“Is everyone ready?” I called from my room.One of my eyes was focused on the mirror as I checked out my creation — an all-white “Working Girl “power suit from Jacob Junior with shoulder pads, a pleated skirt, and a blue and white polka dot shirt that sported a medieval jester’s 6-inch collar, all of which molded my twelve-year-old shapeless physique into the strong, sharp contour — of a square.
I’d had my hair done the day before; I’d gone with Samantha Horowitz and her mother Fran to the salon in the Cavendish Mall. Samantha got a flowing perm, but I knew Dad would freak out (no piercings, tattoos, or perms—NOTHING PERMANENT) so I just said “tease me” and lord. Sylvain the Quebecois Indian hairdresser who bore an incredibly suspect resemblance to Vanilli (including both leather pants and mane) had split my fringe in two, making half my hairs stand on guard, while the other half were plastered down my forehead. Then he’d blow-dried my long frizzy tresses straight, his arms sinewy as he drew out the strands, humming at how alluring I appeared. Girl … you know it’s true. Of course, sleeping on it all night had not tamed the look, shall we say, and now several areas of the do were fully erect. Worse, the bottom turned outward like a 70s artsy fling. I used two brushes and all my strength to try to curl these tasteless waves under, power-woman straight. Overall, the look had the sexual appeal of smoked trout.
My other eye was on the clock. June 12, 1989. 9:48am.
In seventy-two minutes, I’d become a woman!
I brushed harder. Damn rebellious hair ends. “Hello?”
No answer, except for the sound of morbid trumpet calls and a voice so deep it was as if the speaker had awoken from his own death. It’s Jewish hour, emanated from one of the many radios that were always on in the house, crowding even the air with soundwaves. Today: a new story from the gas chambers. “Hello?”
I slid to the kitchen (thanks, Fishwife beige stockings), where I assumed I’d find Mom among the piles. “Mom.” I took a deep breath. Gentle, abrupt, I was always saying the wrong thing. “Mom, I—”
She wasn’t there.
“Mom?” My heart skipped, but excited for the day, I had hope that this wasn’t the sign of a mood swing, a simmering storm. Her absence could be a good sign! Perhaps she was ready, slipping on her shoes, grabbing her coat, spraying on the final touches of her Charlie or Jean Nate or even Dior Poison that Dad had bought her as a special gift last summer (the name was so apt, Dad hadn’t even made jokes about it), beaming, proud. Normal. Her present to me.
I hopped to her room. “Mom!” But as I opened her broken blue folding door, the one that was missing several hinges so it actually lunged toward me when I moved it (a relic of the former homeowners, 1960s divas whose bold taste we never erased but instead covered over with layers of mess) I glimpsed Mom’s backside, her beige tights pulled over extra-large underwear, the rolls on her sides. She was sitting at her desk, in front of a complex of boxes filled with colorful fastening supplies: paper clips, pins, sewing kits. “Mom.”
“Shut the door, Judy. I’m getting dressed.”
“We have an hour,” I said. “Until my actual bat mitzvah.”
“I know.” She didn’t turn around. “Now go.”
Behind her loomed her king-sized bed, the real Mount Kildare, stacked with clothes, blankets and papers that now covered its entire surface except for a small edge where Mom slept. Mom, who’d been born in 1945 on my grandparents’ journey from Siberian workcamps back to war-ravaged Poland, a refugee before she knew what home was, was depressed and worked at a government job, leaving before I woke up and asleep on the sofa when I came home. She loved me as she could, but was increasingly moody, paranoid and unreliable.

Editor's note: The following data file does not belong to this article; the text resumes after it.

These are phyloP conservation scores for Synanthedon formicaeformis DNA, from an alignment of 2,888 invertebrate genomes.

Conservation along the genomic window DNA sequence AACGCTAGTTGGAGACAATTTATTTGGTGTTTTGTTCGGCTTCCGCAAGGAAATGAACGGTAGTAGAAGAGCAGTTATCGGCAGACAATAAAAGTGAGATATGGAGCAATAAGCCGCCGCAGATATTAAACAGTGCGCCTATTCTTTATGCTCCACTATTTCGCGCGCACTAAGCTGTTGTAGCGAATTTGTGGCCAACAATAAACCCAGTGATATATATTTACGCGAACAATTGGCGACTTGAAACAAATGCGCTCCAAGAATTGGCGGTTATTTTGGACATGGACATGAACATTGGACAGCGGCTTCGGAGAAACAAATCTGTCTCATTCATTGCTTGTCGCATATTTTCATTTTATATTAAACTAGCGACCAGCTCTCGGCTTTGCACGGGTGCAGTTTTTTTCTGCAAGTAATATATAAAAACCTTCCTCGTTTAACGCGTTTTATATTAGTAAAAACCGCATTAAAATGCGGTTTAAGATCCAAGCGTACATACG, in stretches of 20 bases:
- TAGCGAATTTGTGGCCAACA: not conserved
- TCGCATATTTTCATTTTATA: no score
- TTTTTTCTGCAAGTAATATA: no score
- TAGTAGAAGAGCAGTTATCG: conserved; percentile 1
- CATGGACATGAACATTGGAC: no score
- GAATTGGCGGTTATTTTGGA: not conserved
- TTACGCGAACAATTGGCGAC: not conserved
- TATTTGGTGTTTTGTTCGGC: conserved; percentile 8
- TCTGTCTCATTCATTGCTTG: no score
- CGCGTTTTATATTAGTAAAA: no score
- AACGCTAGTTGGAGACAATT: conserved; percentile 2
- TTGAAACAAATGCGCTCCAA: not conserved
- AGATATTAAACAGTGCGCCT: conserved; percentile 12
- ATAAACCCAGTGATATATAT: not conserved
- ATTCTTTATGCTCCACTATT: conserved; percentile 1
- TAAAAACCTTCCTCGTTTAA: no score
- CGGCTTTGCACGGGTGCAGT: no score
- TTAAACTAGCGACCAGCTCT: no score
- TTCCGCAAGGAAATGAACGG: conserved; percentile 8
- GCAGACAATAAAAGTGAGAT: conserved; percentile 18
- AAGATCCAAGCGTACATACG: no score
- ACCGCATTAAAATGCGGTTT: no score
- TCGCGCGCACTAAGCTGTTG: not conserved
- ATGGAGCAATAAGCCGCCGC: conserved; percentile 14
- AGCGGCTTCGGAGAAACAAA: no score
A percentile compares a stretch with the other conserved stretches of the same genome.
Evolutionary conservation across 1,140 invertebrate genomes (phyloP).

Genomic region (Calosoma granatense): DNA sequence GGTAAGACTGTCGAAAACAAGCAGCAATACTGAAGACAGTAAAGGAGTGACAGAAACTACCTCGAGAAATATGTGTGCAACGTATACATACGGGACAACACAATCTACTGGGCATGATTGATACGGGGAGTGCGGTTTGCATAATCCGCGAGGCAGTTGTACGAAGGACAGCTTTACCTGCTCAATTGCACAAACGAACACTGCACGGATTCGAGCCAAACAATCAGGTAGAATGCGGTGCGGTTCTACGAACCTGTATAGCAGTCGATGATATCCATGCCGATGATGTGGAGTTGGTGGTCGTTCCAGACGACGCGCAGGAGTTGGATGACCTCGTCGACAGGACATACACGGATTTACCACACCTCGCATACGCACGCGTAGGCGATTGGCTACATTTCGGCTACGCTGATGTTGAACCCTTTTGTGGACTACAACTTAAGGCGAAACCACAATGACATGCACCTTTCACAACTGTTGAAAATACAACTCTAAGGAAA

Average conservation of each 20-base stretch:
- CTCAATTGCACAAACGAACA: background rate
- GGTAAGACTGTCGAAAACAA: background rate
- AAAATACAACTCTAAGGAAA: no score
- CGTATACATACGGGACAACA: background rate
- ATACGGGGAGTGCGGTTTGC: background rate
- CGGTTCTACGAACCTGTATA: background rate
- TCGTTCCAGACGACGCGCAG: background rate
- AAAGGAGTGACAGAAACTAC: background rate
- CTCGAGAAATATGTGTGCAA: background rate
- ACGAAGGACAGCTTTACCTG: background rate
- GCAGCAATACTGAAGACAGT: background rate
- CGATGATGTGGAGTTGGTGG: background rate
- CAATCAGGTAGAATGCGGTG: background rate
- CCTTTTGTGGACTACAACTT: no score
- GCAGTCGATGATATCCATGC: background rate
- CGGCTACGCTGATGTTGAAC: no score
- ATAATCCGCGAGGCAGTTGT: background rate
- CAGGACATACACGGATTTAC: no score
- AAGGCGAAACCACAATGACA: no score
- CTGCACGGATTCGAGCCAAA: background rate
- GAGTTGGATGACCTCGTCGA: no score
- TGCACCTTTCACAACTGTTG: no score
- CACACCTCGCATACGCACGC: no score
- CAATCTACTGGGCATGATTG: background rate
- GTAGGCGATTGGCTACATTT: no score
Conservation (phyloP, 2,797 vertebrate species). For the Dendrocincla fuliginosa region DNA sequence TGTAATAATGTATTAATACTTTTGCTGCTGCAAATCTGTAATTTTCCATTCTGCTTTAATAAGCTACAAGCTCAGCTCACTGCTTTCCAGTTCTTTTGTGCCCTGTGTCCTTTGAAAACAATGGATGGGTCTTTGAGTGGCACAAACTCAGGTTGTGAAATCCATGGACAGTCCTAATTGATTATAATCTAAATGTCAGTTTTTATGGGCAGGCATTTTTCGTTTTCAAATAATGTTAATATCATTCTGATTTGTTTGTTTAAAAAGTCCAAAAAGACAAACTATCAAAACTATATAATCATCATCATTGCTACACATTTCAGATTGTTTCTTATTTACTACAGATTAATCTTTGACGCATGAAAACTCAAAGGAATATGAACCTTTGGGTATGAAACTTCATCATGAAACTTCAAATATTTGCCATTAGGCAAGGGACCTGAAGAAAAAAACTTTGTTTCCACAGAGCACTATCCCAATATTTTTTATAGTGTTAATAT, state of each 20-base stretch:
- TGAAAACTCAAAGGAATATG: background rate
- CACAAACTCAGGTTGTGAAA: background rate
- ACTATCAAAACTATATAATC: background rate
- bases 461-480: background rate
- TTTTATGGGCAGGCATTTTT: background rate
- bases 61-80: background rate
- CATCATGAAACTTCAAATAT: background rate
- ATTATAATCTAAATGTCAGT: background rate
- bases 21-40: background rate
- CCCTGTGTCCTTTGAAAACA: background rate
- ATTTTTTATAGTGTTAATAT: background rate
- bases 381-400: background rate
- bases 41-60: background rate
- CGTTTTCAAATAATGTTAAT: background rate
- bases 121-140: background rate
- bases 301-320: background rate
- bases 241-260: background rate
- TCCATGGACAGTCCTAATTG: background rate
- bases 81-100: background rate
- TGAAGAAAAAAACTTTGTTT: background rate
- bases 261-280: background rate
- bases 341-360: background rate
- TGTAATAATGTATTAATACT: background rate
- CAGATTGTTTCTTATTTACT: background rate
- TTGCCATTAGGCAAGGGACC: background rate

I wanted to hang out with her in the evenings and watch Thirtysomething pretending I understood it and laughing along with her chuckles, but there was no room. A broken door wasn’t the same as an open door.
I tucked my worry into myself, and decided to go practice my speech. This wasn’t really a bat mitzvah, just a group simcha; the girls — all nine of whom I would be celebrating my personal coming of age with—would not read from the torah. Though my Montreal Jewish community was obsessed with Club Med and teppanyaki dining, and though my school taught experimental Hebrew poetry instead of prayer, the synagogues were strictly Orthodox, and there was no such thing as a bat mizvah in Jewish tradition. Instead of reading from the Torah or leading prayers, we girls gave speeches about Jewish themes we’d studied. This was fine with me. School—with its clear systems, tests, grades — was my forte; my solidity.
For my speech, I’d picked my favorite holiday. “Passover is the celebration of freedom. It commemorates spring. It is a time of fresh starts. A holiday symbolized by the egg, itself a circle. The symbol of life. Cyclical life.” Then there was the fact that Passover was the quintessential holiday of order. Obsessive order. The word ‘seder’ means order; the whole evening begins with a chronologically-determined to-do list and ends with a repetitive chant about goats. Ten plagues, ten commandments, four glasses of wine, three forefathers, two tablets.
The one meal of the year that my family ate at home, together, at the same time.
45 minutes. No answer.
The rush to flee Egypt. Why is this night different from all other nights? But, of course, it wasn’t.
From “WHITE WALLS: A Memoir About Motherhood, Daughterhood, and the Mess in Between” by Judy Batalion. Reprinted by arrangement with New American Library, an imprint of Penguin Random House LLC.